Composers from Stephen Sondheim and John Musto to Martin Bresnick and Peter Lieberson are honored at the annual American Academy of Arts and Letters Ceremonial.
If you’re doing several different things at once, are you really paying attention to any of them?
Is it possible that listening and composing are contradictory impulses?
Is it possible to sell out without having to change musical styles?
Most “emerging” composers in our world, as well as aspirants in almost any genre, seek any opportunity to get their music in front of an audience whether financially lucrative or not—in most cases not. It’s probably the one piece of common ground between all of us, even if the economies that support the successful practitioners of each genre are so stark in their differences.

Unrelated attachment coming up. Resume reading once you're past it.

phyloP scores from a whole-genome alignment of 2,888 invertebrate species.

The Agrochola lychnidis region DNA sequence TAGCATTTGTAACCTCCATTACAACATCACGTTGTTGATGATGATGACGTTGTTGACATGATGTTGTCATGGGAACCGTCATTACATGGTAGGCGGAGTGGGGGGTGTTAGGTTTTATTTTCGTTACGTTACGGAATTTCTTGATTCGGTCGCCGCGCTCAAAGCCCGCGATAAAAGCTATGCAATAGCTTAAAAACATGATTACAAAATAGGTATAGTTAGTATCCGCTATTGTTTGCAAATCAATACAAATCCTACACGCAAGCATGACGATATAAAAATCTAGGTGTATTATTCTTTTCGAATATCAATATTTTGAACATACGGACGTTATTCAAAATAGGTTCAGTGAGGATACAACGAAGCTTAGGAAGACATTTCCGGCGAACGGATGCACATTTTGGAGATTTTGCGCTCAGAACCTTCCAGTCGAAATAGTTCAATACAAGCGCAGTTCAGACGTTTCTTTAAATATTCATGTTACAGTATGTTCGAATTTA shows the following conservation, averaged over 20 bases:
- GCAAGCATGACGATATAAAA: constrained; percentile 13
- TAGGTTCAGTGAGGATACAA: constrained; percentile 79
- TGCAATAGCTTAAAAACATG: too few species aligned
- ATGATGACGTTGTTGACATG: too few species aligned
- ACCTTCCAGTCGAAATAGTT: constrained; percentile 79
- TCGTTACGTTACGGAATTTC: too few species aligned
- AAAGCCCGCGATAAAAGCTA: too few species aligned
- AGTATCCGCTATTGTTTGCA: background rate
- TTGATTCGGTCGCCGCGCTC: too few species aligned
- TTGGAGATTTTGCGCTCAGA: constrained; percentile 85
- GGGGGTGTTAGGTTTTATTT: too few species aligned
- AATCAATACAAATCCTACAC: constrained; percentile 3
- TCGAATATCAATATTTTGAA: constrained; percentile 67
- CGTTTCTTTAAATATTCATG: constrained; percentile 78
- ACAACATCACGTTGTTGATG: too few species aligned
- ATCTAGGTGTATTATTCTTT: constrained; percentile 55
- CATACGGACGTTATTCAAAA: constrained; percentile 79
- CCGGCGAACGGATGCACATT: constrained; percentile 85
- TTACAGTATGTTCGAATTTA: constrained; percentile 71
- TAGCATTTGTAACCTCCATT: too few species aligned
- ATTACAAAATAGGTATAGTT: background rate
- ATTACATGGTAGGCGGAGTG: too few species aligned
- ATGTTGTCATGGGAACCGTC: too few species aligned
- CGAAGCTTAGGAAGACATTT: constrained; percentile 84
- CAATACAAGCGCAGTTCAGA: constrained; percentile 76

The process of meditating is remarkably similar to the way that so-called serious music is “supposed” to be listened to or how books are read, even though meditation is ostensibly a personal inward activity while listening or reading are outward activities focused on someone else’s thoughts.
On Saturday I made my biennial pilgrimage to the Whitney Biennial; why isn’t there a similar biennial in our music community that could involve an orchestra, chorus, several chamber ensembles, soloists, etc.
Perhaps there’s a reason to learn how to drive afterall.
Over the years I’ve been accused of listening to too much music, as if we could determine such an amount the way a dietician determines the proper daily calorie requirements for healthy living.